However, it is not just the Corn Refiners who are now working against big sugar, the Post says. A team of left and right interests, lobbyists and organizations are involved including environmentalists and consumer groups as well as trade associations for bakers and confectioners. John Bode, CEO of the Corn Refiners group is spearheading the effort.
A key objective is to make support for sugar reform a litmus test for conservative candidates, much as the Export-Import Bank has been in the first half of this year. Grover Norquist of Americans for Tax Reform told the Post that both issues are "cronyism in its undiluted, inexcusable majesty. Both have survived because they perfected the skills to control Congress for their own profit. If they go down, no political subsidy will be safe. The implication of these wins is bigger than the ban on earmarks." The conservative Club for Growth also praised the expanding campaign.
The refiners represent some of the world's biggest and most influential agriculture conglomerates — including Archer Daniels Midland and Cargill — that produce sweeteners, ethanol, corn oil, feed and other corn products. Bode, a former assistant secretary of agriculture during the Reagan and George H.W. Bush presidencies, called sugar "a mere footnote in American agriculture production, but they make more political contributions than the rest of agriculture combined. That's why they have defeated all attempts at reform since 1980."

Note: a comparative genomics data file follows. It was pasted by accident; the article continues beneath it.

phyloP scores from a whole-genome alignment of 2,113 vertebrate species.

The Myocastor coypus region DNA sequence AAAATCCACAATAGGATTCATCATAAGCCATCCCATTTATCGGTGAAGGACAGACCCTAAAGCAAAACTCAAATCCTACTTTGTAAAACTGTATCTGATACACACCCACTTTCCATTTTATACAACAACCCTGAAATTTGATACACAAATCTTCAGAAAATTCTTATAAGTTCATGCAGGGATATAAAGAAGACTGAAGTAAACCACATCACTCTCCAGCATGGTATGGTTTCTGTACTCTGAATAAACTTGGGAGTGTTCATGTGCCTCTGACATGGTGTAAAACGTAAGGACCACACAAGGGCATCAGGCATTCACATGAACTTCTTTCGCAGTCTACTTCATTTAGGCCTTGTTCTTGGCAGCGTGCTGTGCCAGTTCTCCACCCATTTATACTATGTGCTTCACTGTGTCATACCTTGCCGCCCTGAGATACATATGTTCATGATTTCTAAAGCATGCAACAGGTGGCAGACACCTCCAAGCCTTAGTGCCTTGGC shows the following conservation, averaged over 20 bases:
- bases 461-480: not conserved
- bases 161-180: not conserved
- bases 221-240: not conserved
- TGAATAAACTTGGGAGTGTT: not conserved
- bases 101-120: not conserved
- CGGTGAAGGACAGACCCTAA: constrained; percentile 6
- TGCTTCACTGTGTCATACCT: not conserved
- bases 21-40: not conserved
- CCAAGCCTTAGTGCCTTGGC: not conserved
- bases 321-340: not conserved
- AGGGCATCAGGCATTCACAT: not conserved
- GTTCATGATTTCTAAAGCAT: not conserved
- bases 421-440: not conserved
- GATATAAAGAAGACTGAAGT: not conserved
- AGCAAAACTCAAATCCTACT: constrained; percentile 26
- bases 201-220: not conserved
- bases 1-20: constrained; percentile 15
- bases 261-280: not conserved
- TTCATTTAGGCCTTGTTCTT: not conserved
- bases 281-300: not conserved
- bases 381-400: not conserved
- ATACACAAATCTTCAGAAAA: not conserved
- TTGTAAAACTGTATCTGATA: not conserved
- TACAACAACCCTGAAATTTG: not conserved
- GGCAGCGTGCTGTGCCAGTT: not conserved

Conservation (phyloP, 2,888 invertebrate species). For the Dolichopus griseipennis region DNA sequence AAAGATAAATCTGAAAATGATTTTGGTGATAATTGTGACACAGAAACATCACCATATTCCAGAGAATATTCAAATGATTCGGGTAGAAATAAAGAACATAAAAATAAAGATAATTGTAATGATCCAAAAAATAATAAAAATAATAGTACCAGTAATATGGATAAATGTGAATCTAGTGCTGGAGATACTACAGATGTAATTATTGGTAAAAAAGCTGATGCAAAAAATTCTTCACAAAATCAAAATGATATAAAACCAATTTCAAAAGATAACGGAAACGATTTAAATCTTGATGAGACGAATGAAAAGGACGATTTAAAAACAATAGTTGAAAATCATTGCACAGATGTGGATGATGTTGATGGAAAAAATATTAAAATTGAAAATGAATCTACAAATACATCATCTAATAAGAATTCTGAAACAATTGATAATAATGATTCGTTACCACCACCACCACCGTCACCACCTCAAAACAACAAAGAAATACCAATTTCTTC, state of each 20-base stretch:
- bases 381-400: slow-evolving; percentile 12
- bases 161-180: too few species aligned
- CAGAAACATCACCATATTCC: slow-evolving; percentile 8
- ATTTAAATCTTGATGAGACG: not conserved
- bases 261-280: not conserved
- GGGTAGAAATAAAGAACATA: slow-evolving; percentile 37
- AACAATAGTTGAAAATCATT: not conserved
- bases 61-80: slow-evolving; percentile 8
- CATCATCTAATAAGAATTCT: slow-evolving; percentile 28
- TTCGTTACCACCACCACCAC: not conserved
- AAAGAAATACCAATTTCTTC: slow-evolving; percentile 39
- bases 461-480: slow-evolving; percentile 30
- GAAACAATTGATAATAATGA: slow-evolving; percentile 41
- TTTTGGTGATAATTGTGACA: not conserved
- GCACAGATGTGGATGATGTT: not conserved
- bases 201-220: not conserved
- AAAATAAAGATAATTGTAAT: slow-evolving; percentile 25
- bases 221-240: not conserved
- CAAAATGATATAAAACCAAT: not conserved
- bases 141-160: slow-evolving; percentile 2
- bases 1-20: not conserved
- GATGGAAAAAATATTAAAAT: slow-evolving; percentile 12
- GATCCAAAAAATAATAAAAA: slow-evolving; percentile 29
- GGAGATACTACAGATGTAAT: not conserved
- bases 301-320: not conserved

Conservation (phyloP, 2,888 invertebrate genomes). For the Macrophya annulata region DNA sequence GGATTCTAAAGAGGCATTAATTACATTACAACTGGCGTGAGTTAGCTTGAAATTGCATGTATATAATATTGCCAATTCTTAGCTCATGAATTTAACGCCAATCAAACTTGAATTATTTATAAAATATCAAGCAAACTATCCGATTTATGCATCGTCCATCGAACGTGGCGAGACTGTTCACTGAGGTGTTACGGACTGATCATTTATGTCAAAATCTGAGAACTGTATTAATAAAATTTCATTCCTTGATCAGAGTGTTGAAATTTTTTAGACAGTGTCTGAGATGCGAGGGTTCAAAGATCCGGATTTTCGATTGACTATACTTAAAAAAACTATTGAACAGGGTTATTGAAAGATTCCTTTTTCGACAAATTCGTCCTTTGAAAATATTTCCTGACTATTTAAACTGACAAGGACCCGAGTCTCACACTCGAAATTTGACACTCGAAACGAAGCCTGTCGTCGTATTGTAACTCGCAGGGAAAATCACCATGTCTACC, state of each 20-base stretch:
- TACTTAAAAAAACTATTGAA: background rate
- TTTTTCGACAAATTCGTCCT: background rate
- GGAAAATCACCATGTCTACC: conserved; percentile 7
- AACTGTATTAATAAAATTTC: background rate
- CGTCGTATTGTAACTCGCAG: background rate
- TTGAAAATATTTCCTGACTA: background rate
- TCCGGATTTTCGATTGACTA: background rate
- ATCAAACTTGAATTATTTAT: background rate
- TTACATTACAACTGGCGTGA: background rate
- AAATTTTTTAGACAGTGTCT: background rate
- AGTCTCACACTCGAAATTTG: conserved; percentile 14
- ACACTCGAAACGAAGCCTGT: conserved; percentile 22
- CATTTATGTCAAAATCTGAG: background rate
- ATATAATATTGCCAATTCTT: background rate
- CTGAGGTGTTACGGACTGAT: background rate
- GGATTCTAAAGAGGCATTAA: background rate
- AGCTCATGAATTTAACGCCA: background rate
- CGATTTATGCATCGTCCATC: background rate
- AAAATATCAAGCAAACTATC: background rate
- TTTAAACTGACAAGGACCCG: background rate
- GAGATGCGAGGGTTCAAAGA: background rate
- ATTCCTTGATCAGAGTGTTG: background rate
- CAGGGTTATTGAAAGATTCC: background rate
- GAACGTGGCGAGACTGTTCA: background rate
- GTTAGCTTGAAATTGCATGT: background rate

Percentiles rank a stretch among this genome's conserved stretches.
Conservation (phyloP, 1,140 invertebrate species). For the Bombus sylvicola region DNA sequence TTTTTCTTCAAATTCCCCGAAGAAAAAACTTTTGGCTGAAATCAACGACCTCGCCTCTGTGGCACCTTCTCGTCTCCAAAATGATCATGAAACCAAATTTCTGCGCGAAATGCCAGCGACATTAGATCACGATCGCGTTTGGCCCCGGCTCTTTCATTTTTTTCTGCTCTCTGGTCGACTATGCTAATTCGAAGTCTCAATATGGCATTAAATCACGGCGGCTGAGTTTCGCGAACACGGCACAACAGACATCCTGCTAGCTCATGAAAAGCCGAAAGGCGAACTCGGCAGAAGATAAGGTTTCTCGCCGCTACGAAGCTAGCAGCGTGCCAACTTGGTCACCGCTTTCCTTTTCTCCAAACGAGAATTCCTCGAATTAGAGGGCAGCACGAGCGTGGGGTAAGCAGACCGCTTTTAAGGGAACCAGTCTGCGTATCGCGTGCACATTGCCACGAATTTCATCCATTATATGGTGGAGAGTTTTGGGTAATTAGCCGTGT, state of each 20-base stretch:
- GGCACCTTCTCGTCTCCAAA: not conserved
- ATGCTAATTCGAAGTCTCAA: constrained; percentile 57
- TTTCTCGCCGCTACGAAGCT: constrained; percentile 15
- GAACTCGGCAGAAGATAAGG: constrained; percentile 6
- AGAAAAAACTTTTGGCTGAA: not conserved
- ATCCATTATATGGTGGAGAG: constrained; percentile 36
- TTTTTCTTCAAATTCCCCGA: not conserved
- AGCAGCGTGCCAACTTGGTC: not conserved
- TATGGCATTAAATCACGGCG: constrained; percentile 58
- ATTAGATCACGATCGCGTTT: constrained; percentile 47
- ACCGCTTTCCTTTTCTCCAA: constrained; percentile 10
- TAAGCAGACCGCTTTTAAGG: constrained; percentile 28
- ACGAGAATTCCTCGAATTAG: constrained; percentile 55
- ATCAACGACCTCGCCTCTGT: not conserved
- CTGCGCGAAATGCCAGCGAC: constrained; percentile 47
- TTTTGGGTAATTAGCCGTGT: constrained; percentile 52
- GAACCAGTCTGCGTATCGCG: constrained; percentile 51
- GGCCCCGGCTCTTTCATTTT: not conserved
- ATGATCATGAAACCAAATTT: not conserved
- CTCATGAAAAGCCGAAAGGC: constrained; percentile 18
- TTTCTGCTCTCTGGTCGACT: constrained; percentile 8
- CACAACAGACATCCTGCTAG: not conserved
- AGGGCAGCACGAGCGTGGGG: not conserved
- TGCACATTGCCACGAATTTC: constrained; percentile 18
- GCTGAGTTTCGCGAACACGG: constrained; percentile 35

Dan Holler, communications director for Heritage Action told the press that their odds of winning go up when they isolate sugar from the broader farm bill fight. Pointing to the failed 2013 proposals to change the programs, Holler said that going after sugar is "a whole lot further along" than the push to kill the Export-Import bank at this point in 2012.
Following the bitter farm bill fights of the past two years, observers have often commented on the relatively modest efforts made by budget hawks in those debates — and of sugar's ability to avoid reform in that process.
Still, it is not clear how the Corn Refiners will succeed in this new effort. Sugar probably is second only to cotton in defending its regional interests over long, long periods of time — and, the corn refiners bring at least a modest amount of negative consumer opinion to the fray.
While Bode's new supporters promise an interesting campaign, sugar has bipartisan, multi-regional support that has an incredible track record of fending off attacks from many directions. Certainly, this will be a fight producers should watch carefully as it merges, Washington Insider believes.